Wouldn’t it be nice if there was one managerial style that you can use for your staff as well as your supervisor? Well, there is; it is called flexibility or adapting to the particular person for a particular assignment.
There is a widely accepted theory based on a learning process model that has four stages (along with my very simplistic definition for each stage) that is listed below:
- Unconsciously Incompetent (Stage 1): Do not know what you do not know
- Consciously Incompetent (Stage 2): Know what you don’t know
- Consciously Competent (Stage 3): Know how do it, but you have to think about it
- Unconsciously Competent (Stage 4): Know how to do it without thinking about it and can see a few steps ahead
While these stages are very interesting, the real value is around using these stages to adjust one’s managerial style for each individual on your staff and which Stage they are in while working on their current assignment(s). For instance, if you had a newly hired employee that had minimal or no relevant experience in the area required for their current tasks (Stage 1 of the learning cycle), the best managerial approach would always be directive with minimal coaching. In essence, since the employee does not know what they don’t know regarding the assignment or with the company’s appropriate policies and procedures, it will be necessary to tell the employee what to do, how to do it, why they are doing it, and why they are doing it this particular way. This approach will facilitate the job to be completed correctly, on time, and teach the employee to enable their progression to Stage 2 for this task.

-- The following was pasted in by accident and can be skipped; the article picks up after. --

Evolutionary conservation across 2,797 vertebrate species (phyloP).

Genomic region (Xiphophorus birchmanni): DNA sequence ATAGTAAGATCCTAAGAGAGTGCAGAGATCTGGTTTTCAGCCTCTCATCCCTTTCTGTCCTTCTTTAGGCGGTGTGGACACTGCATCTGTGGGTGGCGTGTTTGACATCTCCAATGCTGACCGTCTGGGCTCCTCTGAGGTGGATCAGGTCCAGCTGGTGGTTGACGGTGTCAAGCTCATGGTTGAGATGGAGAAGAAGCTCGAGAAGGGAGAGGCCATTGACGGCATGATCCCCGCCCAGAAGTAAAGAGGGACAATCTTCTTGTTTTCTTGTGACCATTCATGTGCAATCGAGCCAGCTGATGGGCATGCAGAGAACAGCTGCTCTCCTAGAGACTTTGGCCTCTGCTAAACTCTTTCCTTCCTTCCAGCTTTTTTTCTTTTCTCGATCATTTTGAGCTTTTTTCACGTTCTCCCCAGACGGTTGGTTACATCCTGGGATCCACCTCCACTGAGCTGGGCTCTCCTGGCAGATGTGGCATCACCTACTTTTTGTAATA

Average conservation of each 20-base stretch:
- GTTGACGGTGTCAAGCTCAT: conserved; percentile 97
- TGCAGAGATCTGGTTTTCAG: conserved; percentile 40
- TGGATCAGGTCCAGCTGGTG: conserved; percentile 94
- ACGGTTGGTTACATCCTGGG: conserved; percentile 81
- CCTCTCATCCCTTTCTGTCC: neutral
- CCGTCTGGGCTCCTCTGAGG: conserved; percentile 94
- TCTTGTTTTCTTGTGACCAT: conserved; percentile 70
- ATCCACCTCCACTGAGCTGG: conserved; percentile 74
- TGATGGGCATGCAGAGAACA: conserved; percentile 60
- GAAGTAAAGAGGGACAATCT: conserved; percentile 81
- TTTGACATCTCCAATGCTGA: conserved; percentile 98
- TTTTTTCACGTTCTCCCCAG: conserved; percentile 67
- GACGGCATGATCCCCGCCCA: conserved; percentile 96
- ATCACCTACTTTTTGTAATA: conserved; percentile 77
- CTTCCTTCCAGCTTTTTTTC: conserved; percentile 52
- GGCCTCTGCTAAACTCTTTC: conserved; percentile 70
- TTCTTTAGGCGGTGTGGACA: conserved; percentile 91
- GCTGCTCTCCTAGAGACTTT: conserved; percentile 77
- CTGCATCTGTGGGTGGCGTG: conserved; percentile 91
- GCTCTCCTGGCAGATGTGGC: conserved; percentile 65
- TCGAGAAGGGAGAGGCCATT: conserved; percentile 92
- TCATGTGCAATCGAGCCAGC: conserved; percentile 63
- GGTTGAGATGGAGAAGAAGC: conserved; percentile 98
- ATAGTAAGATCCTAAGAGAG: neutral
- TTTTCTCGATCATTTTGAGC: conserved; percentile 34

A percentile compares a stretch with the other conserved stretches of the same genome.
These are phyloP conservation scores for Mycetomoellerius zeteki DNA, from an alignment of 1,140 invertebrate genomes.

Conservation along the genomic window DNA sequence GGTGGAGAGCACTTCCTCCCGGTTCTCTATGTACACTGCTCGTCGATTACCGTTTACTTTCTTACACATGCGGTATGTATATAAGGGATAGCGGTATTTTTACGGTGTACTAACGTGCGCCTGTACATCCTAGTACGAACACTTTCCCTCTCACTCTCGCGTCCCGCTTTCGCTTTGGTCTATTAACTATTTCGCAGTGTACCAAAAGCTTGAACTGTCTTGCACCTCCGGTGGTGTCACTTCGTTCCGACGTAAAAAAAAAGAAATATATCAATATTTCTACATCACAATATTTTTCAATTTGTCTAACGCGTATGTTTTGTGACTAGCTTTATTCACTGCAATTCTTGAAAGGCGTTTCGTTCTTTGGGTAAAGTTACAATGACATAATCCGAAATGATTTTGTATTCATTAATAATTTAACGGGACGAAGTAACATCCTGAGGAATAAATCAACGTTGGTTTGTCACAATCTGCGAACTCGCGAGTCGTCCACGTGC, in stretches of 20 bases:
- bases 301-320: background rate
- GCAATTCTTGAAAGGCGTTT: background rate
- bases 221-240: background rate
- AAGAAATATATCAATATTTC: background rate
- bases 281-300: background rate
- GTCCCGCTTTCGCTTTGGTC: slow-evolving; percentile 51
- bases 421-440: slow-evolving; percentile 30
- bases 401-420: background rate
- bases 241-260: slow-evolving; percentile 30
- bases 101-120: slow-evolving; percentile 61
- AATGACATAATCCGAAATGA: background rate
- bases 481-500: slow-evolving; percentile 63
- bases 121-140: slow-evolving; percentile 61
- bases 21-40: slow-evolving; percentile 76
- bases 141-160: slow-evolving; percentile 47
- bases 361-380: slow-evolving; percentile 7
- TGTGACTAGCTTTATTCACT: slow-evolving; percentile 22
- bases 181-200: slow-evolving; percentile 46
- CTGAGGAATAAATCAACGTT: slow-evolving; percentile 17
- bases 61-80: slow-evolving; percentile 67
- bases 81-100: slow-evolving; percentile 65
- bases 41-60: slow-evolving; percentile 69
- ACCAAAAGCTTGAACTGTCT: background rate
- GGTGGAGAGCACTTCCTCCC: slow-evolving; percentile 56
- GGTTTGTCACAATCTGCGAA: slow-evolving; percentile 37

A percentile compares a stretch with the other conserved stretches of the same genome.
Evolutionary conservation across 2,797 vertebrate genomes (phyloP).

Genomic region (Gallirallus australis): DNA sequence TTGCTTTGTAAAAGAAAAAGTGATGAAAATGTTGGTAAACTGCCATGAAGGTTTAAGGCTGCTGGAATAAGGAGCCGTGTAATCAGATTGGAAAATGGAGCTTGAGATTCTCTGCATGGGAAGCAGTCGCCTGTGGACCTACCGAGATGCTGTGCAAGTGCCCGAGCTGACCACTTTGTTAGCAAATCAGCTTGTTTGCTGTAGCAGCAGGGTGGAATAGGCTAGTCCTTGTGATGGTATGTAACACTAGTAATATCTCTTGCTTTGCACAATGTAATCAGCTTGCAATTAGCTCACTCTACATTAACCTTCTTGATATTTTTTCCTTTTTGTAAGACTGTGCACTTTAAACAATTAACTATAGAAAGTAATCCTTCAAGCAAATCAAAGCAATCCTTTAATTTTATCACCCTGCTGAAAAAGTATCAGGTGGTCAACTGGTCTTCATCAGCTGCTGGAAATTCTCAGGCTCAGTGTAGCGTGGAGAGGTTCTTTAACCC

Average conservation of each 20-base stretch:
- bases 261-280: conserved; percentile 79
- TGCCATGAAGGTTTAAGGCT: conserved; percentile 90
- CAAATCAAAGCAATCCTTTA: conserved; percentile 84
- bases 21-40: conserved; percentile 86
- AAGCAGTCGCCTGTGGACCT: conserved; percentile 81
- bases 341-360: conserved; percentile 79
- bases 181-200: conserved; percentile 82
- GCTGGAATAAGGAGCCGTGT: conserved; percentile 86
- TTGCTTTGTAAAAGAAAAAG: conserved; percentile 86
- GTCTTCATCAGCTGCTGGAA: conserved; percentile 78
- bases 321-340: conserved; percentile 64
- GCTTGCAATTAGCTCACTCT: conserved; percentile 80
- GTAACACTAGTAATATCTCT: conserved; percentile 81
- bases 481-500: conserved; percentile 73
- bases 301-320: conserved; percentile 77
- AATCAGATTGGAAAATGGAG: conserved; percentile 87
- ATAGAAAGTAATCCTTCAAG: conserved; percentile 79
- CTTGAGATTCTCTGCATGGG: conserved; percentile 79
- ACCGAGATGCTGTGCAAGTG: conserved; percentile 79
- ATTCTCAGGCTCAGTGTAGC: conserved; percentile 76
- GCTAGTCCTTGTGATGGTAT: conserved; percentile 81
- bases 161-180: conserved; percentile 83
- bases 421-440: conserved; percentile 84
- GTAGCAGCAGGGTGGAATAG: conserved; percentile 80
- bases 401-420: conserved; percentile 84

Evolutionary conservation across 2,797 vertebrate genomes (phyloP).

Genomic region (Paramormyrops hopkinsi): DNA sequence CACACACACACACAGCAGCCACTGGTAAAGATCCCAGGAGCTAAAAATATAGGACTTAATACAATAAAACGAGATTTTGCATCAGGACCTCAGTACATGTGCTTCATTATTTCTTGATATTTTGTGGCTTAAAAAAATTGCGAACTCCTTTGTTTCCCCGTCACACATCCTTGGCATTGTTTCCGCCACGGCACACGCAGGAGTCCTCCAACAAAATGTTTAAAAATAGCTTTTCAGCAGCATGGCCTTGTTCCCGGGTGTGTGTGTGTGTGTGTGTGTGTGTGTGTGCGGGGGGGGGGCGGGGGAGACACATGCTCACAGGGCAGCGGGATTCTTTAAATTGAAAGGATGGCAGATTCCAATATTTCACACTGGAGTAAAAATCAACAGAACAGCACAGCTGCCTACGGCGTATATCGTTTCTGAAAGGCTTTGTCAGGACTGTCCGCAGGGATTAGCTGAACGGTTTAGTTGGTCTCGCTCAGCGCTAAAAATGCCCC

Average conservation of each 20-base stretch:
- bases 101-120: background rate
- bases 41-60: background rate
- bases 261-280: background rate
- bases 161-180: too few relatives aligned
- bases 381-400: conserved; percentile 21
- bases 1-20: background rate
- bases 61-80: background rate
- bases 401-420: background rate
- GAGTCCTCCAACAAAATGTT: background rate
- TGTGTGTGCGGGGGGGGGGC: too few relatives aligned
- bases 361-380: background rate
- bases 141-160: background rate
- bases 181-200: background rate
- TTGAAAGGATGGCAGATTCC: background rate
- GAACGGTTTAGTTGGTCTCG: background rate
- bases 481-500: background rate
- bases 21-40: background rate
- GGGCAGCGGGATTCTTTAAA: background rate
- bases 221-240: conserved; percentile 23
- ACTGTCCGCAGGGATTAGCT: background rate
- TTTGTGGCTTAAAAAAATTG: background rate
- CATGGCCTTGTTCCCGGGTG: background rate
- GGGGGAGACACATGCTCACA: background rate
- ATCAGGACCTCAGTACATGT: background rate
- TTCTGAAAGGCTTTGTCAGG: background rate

On the other side of the spectrum, let’s assume the employee assigned to the task has been with the company for a long period of time as well as having previously completed the same assignment numerous times; i.e. in Stage 4 of the learning cycle. In this instance, the managerial approach applied has to be completely different if you want to avoid undesirable outcomes least of which are being labeled a micro-manager and running the risk of completely demoralizing the employee as they easily can reach a conclusion that you don’t trust them to do the job by themselves.
Given the two extreme examples above, always consider the particular situation before deciding which managerial approach to use whether it is Directive (Stage 1), Coaching (Stage 2), Supporting (Stage 3) or Delegation (Stage 4). This thought process should be used for each assignment, because an employee might be in Stage 4 for one assignment, but in Stage 2 for a different assignment. The ability to be flexible and adjust your managerial style for each specific situation will make you a more effective manager and your staff’s productivity and morale will be the beneficiary.
On another level, you should use the same approach to manage your supervisor, if you feel they are “playing in your sandbox” too often. If you had a discussion with your manager on this subject, they might be willing to take a step back and change their approach. If however, they continue to micro-manage you, I suggest asking your manager why they don’t trust you to do the job as you believe that you are in Stage 3 or 4 of the learning cycle. If the answer is not satisfactory, then you most likely have a manager who only has a single managerial approach called micro-managing. In this instance you have to decide whether to “tough it out” until you change managers, try to find another position in the company or at a different company.
These two examples serve to highlight the power and the importance of solid integrations between applications where the information in one of the applications is important to users of another application.